How I write Comics.

I use my Instagram as a process diary, so it’s filled with photos of what I’m reading and photos of my notebooks and boring shit like that. But this weekend, I thought about posting my current process–for personal posterity reasons–for writing a recent Thought Balloons script. The prompt was in celebration of “home” and celebrated the six year anniversary of @ryanklindsay founding the blog.

There are far better resources for this sort of thing than me, take @jimzub for one. And the excellent comic book script archive–this is just how I do it now (May 2016) after years of fiddling with different processes. Who knows whether this is how I’ll write comics come next year or even by the end of this summer.

Initially, I said I would send this script in my newsletter, but since it contains some sensitive material that really isn’t for public consumption, I’ve decided against it. Regardless, here’s my process.

1. my first step when is to lay out the plot points on every page.

2. After going through the plot points, I’ll start doing page breakdowns where I’ll detail panel descriptions with some dialogue. I check it off when I’ve written the page in script format so I know where I left off.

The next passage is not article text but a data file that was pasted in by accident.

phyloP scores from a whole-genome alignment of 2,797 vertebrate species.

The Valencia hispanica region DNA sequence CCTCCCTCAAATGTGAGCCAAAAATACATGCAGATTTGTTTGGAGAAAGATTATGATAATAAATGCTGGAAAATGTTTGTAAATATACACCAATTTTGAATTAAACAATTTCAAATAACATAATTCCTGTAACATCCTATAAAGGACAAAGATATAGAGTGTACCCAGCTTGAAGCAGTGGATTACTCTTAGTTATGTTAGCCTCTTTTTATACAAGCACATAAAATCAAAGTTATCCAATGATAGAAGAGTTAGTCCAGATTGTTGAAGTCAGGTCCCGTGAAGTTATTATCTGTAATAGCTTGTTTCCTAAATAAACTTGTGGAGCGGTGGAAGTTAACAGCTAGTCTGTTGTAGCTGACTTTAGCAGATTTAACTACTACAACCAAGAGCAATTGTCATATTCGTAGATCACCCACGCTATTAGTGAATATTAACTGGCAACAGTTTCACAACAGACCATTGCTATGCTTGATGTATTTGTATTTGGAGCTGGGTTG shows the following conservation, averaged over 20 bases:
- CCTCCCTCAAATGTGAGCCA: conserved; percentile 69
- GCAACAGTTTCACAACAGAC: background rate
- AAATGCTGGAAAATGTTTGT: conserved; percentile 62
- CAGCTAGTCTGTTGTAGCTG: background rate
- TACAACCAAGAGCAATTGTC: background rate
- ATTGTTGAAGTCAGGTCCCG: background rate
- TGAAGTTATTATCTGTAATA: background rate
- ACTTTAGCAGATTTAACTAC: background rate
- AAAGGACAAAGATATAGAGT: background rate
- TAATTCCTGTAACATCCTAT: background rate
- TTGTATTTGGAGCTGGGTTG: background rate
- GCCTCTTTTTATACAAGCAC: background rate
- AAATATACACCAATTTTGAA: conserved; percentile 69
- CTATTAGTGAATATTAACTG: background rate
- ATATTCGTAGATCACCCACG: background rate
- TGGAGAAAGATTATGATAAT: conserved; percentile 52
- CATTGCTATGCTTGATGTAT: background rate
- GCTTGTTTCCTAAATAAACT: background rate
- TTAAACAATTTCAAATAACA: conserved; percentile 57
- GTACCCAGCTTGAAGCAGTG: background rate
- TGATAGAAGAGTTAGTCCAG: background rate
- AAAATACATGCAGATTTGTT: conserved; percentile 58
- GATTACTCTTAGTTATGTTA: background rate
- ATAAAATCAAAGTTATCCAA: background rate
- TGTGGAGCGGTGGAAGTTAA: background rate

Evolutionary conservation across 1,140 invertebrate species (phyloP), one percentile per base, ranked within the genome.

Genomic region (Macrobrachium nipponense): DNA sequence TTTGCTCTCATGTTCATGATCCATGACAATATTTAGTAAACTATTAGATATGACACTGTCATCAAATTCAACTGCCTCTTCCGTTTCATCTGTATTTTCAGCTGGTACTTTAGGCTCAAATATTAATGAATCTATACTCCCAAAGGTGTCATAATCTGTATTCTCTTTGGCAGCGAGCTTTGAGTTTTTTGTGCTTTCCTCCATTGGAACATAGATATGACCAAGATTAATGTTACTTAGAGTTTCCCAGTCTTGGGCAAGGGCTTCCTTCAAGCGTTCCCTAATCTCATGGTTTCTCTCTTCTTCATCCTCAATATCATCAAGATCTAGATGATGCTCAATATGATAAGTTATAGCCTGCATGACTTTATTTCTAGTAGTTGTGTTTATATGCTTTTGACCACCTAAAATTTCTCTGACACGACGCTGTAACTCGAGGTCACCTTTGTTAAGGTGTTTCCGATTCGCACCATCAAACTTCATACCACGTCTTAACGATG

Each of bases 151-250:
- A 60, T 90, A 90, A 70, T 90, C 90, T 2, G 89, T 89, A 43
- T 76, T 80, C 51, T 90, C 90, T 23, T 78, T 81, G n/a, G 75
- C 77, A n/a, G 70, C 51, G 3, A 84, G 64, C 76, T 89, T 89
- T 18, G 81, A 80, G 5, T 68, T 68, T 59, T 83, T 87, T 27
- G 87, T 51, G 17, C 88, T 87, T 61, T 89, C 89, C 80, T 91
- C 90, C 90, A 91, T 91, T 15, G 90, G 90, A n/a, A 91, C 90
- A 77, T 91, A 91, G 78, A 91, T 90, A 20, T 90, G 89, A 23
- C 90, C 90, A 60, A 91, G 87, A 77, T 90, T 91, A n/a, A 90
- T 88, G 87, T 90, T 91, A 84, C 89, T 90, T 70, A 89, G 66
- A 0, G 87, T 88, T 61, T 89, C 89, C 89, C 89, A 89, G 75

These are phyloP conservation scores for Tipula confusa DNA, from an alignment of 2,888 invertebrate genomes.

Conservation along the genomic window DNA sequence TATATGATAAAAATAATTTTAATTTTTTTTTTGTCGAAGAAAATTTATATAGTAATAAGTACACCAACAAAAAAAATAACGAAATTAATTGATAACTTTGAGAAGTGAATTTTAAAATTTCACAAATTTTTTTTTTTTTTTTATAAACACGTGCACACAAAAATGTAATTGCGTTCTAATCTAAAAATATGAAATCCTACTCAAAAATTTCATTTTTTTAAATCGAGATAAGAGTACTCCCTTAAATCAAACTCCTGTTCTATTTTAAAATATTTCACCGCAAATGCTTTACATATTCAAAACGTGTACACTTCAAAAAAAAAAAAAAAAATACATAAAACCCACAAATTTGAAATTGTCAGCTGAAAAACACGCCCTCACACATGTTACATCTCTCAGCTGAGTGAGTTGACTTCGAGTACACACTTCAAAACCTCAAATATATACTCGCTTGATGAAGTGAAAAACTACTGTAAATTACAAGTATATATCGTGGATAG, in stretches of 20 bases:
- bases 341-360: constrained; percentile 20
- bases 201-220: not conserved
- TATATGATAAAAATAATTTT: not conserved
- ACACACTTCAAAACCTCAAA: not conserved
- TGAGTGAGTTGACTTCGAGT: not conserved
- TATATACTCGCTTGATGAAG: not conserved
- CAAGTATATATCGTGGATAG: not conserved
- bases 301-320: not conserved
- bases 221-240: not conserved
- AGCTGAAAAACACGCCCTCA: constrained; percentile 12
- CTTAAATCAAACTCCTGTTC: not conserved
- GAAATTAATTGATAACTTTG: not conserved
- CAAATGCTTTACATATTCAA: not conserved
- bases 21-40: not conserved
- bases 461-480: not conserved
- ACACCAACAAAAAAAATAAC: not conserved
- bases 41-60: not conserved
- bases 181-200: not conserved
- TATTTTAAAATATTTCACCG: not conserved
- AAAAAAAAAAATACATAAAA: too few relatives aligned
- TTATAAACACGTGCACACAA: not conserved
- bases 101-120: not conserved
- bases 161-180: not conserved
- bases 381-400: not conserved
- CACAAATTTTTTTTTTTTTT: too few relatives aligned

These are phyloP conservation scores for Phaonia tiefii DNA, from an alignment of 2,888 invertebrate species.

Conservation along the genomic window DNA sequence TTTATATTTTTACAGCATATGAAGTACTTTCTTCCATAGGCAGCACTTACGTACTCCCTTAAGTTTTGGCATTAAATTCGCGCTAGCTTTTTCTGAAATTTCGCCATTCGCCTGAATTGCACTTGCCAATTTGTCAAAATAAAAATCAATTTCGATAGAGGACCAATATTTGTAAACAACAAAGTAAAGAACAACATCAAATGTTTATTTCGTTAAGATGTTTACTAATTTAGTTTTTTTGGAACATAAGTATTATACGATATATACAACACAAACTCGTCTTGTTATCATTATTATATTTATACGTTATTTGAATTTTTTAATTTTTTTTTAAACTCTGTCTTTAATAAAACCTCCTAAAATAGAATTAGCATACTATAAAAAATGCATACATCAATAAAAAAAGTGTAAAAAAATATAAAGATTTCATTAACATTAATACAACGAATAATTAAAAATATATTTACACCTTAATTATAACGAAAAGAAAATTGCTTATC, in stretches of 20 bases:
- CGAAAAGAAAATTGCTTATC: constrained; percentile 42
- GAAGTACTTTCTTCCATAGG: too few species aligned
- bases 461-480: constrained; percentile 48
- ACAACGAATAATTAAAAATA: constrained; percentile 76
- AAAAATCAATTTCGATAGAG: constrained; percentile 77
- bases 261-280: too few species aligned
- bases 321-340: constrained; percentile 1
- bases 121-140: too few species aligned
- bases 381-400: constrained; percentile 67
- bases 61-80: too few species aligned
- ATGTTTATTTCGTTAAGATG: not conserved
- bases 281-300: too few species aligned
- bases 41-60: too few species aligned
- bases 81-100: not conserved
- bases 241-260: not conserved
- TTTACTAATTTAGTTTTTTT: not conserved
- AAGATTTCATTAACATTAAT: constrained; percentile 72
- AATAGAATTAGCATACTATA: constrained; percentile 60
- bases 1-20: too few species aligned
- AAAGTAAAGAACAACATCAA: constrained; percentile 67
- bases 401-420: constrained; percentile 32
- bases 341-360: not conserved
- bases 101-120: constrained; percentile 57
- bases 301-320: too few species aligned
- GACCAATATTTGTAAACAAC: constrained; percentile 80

3. Then I’ll break out those page breakdowns into thumbnails to see if what I detailed actually works on a three-tier comics page. I got this idea from Archie Goodwin, who would draw thumbnails, then script, adding those thumbnails to his script.

4. Yeesh, I need to clean my laptop keyboard, and yes, I’ll never spell TOBOGGAN correctly on the first try. That’s the idea behind this picture: this is my first draft of the script. I won’t start writing until I have the page breakdowns done and the first take on the script is just to combine the page breaks and the thumbs, but really it’s to work out the dialogue. Knowing what’s going into the panels prevents me from writing dialogue that is in reaction to what the art is showing. So the first draft of a script is all about voice, and, for me, that’s about rhythm, so I don’t number the panels until I do what is essentially the fifth draft of a script to make sure things work together.

5. Once I’ve written a draft of the script I will go back and number panels and dialogue. As you can see here, on what is the first plot point in this “Home” script is a situation I had in high school with the school counselor. The numbered word balloons with “3B” and “3C” are continuing word balloons. It’s a trick I picked up from Charles Soule.

If I could guess what my current style of scripting stems from is an amalgamation of @warrenellis, Brian K. Vaughan, @mattfractionblog, Soule, and using the template that Fred Van Lente developed that @jimzub pointed me towards, but I changed the fonts and a few other things.  

I usually write letters at the beginning of scripts to the artist clarifying a few things with character notes and opening the script up for feedback. That’s something I took from @kellysue who I think got it from Neil Gaiman.

This is just how I do it at this time, and I would say it’s a far cry from polished, but this post is just meant to show how I developed my current scripting style and calcify it in time for future reference.

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